Source:

Nursing2015

June 2008, Volume 38 Number 6 , p 20 - 21 [FREE]

Author

  • Simpson Brooke APRN, MS, JD

Abstract

function set_JnlFullText_Print() { metaTag = document.createElement('meta'); metaTag.setAttribute('name','OvidPageId'); metaTag.setAttribute('content','JnlFullText_Print'); head = document.getElementsByTagName('head')[0]; head.appendChild(metaTag); return; } if (window.addEventListener) { // DOM Level 2 Event Module (NS 6+) // Firefox throws an uncaught exception error executing this // code, even though it seems to work. Adding a do nothing // try/catch clause around it for now, since the exection itself // appears to be innocuous try { window.addEventListener('onload',set_JnlFullText_Print(),false); } catch(e) {} } else if (window.attachEvent) { // IE 5+ Event Model window.attachEvent('onload',set_JnlFullText_Print); } // For anything else, just don't add the event Display Knowledge Base Logoff Full Text #header-block { display: none; } $().ready( function() { window.print(); } ); Evaluating from afar DOI: 10.1097/01.NURSE.0000320340.66510.0a ISSN: 0360-4039 Accession: 00152193-200806000-00015 ...

 

I'm a home health care RN who's visiting a bedridden cancer patient 3 days a week. I've just learned that an LPN from the same agency will be coming in on alternate days to help my patient. Am I legally responsible for what he does, as I would be if he were working under my supervision in a hospital unit?-J.M., N.M.

 

Get clarification right away on your agency's policies and procedures, as well as your own job description regarding supervision of LPNs and unlicensed assistive personnel. If your agency requires you to supervise all others who care for your patient, you'd better evaluate how well you can reasonably oversee their caregiving when you're not present to observe it.

 

If you're expected to supervise this LPN, you'll evaluate the quality of care he provides by his documentation and by the outcomes you observe when you care for the patient. So insist on thorough and timely documentation; otherwise, you won't know what care he has (or hasn't) provided. Also make sure you clearly communicate your expectations and routinely follow up on the care he provides.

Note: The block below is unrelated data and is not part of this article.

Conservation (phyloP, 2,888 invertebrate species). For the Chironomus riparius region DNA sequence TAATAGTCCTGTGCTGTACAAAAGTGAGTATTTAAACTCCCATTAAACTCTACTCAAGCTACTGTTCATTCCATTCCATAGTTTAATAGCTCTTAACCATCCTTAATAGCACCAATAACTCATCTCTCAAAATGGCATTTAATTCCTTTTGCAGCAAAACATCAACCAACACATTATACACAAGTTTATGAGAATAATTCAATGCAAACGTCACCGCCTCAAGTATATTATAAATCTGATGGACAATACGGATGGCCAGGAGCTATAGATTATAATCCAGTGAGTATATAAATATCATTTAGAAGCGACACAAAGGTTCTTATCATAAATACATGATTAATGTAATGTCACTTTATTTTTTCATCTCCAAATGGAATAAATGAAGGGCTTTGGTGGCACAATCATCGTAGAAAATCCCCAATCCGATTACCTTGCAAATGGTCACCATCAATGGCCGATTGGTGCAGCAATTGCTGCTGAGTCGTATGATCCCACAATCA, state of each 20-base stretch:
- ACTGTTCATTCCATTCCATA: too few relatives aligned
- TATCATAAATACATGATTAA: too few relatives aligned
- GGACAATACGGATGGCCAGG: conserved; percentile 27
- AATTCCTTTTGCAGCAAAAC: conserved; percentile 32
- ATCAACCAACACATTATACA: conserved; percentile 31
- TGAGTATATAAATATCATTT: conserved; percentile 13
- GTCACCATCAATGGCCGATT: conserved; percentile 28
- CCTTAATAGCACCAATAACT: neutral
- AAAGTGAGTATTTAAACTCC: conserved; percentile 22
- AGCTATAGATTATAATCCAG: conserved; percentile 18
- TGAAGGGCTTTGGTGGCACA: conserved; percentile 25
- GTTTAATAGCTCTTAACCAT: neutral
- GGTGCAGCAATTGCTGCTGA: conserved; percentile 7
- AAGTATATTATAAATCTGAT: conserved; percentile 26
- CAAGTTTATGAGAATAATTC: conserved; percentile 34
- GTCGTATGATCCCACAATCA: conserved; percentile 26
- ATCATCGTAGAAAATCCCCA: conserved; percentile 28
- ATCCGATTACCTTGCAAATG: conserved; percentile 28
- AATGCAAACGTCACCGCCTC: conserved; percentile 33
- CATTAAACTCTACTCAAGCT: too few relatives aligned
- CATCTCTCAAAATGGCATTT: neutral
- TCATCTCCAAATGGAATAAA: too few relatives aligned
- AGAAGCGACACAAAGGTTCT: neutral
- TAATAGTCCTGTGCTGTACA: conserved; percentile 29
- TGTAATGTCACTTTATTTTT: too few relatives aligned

As a supervisor, you're vulnerable to vicarious liability, which holds supervisors responsible for harm caused by those under her supervision. The law evaluates malpractice claims in home health care by the same standards applied in other nursing negligence situations.

I'm a home health care RN who's visiting a bedridden cancer patient 3 days a week. I've just learned that an LPN from the same agency will be coming in on alternate days to help my patient. Am I legally responsible for what he does, as I would be if he were working under my supervision in a hospital unit?-J.M., N.M.

Get clarification right away on your agency's policies and procedures, as well as your own job description regarding supervision of LPNs and unlicensed assistive personnel. If your agency requires you to supervise all others who care for your patient, you'd better evaluate how well you can reasonably oversee their caregiving when you're not present to observe it.

If you're expected to supervise this LPN, you'll evaluate the quality of care he provides by his documentation and by the outcomes you observe when you care for the patient. So insist on thorough and timely documentation; otherwise, you won't know what care he has (or hasn't) provided. Also make sure you clearly communicate your expectations and routinely follow up on the care he provides.

As a supervisor, you're vulnerable to vicarious liability, which holds supervisors responsible for harm caused by those under her supervision. The law evaluates malpractice claims in home health care by the same standards applied in other nursing negligence situations.